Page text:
Paying it forward….
“I do not pretend to give such a deed; I only lend it to you. When you meet with another honest Man in similar Distress, you must pay me by lending this Sum to him; enjoining him to discharge the Debt by a like operation, when he shall be able, and shall meet with another opportunity. I hope it may thus go thro’ many hands, before it meets with a Knave that will stop its Progress. This is a trick of mine for doing a deal of good with a little money.” (Described by Benjamin Franklin, in a letter to Benjamin Webb dated April 25, 1784)
When I first experienced the dilemma of my son’s exclusion and the desperate search for help, I will never forget that feeling of finding that lifeline of information. I was able to successfully advocate for the needs of my own son and learn the process within the first year. I didn’t need to remain involved helping others. It was a choice I made to pay it forward – to keep others from unnecessarily going through what I did because of lack of information. You can see from the quote above this is not a new concept but rather something people have been doing for centuries.
I know that I have helped many following this simple concept just as so many before me did also. It takes very little to pass on a piece of information and a word of encouragement to another going through the same things that you are or already have experienced. That information that, to you, seems common place may be a major revelation to another just starting out on this path.
I continue to come full circle to the commonality we share as parents of children with disabilities that others will never be able to understand. To fully understand what parents of children with disabilities experience you have to be a parent of a child with a disability. Whenever possible take an opportunity to share information with others about your child’s disability and the lessons you have learned.
I am becoming increasingly aware of my age these days approaching the big 60 and the inevitable changing of the guard. For decades now I have paid it forward and then some. It is so difficult to let go but then it is past my time to lead and time for the next generation to step forward. Where are these heroes? If you are reading this – step to the closest mirror to look for the answer. You can be that answer through your involvement.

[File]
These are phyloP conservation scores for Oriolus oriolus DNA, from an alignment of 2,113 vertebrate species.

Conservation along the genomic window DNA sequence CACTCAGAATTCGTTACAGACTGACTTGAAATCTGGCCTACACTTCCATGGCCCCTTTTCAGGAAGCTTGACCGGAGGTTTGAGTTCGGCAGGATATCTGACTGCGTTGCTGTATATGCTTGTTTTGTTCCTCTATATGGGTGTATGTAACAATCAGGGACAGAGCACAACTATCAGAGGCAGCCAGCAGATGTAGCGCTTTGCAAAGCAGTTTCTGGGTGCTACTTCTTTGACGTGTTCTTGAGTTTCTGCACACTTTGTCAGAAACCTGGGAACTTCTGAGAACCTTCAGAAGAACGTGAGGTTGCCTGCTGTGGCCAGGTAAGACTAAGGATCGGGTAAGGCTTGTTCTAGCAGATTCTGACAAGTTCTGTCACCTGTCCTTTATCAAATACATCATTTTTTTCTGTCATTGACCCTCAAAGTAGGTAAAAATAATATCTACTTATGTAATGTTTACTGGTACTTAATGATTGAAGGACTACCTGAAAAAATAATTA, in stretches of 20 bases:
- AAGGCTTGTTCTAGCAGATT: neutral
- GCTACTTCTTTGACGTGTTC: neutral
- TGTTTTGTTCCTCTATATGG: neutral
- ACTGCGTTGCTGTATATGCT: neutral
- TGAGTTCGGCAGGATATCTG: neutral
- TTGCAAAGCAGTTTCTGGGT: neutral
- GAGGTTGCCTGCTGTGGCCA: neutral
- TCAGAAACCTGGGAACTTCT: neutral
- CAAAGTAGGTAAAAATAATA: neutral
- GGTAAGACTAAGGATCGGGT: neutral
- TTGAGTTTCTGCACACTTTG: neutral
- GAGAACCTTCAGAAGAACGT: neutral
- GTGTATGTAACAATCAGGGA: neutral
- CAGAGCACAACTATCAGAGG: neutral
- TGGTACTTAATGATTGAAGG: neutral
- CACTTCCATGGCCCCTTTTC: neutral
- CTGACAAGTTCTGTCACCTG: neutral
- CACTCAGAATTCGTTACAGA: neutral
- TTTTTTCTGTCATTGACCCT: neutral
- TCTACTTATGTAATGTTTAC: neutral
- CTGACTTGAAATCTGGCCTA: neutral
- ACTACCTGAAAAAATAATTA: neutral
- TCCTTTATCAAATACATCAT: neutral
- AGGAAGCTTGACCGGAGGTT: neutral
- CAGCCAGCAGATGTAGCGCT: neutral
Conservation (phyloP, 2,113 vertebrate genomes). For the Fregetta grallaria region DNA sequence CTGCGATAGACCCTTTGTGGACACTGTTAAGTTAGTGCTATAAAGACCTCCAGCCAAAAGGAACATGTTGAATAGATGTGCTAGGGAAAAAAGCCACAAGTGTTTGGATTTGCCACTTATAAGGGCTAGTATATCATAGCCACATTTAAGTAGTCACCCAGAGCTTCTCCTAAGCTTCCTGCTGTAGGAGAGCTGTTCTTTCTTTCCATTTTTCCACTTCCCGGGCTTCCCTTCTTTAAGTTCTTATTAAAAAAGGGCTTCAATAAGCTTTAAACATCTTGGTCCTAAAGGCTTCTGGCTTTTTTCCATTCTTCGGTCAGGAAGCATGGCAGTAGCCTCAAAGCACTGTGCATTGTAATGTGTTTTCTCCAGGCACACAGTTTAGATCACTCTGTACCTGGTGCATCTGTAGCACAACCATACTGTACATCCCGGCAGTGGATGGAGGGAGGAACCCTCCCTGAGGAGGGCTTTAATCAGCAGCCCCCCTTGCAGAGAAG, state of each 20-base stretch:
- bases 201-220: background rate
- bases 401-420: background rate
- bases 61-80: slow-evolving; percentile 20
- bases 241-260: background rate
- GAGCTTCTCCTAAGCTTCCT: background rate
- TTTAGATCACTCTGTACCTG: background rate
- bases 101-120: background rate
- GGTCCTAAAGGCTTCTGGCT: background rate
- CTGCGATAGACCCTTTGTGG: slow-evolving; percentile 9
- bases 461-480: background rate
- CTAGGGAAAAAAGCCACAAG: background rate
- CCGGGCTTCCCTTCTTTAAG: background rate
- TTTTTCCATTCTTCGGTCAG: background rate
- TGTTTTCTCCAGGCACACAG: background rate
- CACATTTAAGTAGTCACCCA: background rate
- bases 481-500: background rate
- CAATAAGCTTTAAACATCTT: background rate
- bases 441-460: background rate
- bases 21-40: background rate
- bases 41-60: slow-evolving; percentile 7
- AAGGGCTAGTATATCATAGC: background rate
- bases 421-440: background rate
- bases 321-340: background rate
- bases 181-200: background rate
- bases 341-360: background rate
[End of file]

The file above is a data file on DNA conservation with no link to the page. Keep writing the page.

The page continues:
I have often used the analogy of passing on of information from one parent of a child with a disability to the next parent, generation after generation as the Amway of parent education. The outcomes are similar in establishing a network of others to which you pass on a product. The difference is the product you are passing on is experience and information. The product is tailored to the individual need and success is measured by the amount of product shared. Parents are the best source of resources and information.
I think one of the biggest barriers for parents is our failure to put things in a simplified manner when sharing information. I have caught myself using acronyms as fluently as professionals and had to stop and check myself from continuing. The really sad thing is that so many are so overwhelmed by a process that really isn’t that difficult to master. It is actually simplistic in nature if you look at what truly needs to happen.
Tracking progress and establishing how to measure that progress are the keys. We become so engrossed trying to understand methodologies that we miss that there are no baselines from which to track the progress and without baselines there is no way to determine if what is being done is working.
Your success and that of your child will be commensurate to your knowledge of procedural process, your willingness to be involved, and the ability to collaborate with your school system.
Understanding that when we track progress and find we are not on track to reach mastery of any goal then we ask for more or different. The basic concepts are not new and have already been tested in courts. There is no need for further interpretation and once you have mastered the process it is repetitive.
The important thing, and probably the hardest to effectively impact systemic change, is to continue to remain involved and help others once you own individual needs are met. We all have a tendency to want to have a life and to – at least for a brief respite – ignore the lifelong commitment to disability and its everyday impact on our lives. Ultimately this complacency will be short lived once you realize that your constant monitoring is needed to achieve satisfactory educational gains and failure to do so results in having to exert twice the effort to regain the ground lost. A steady maintenance of effort produces the best outcome long term. Embracing the culture and sharing the wealth as you proceed forward with your life’s experience will help not only in your coping with your journey, but ultimately make the journey easier for the next person following in your footsteps.
What necessitates this involvement by so many? It is the reality of the enormity of this task due to the fact that it can never be accomplished. No matter how hard we try even as you read this another child is being identified. There is no possible end to the task of trying to provide the information that parents need when they need it. For two decades I have tried to swim against this current of need and reach as many as possible in as many different ways as I could. So what is the solution?
I know that it will not happen in my lifetime but maybe in yours. Just as in any civil rights movement from women’s rights to racial inequality the struggle will continue as long as one person feels it is acceptable to look the other way rather than take a stand for what is right.
So the answer lies within each of us to make the choice to think of others, and not just ourselves, and make a difference in the life of someone else.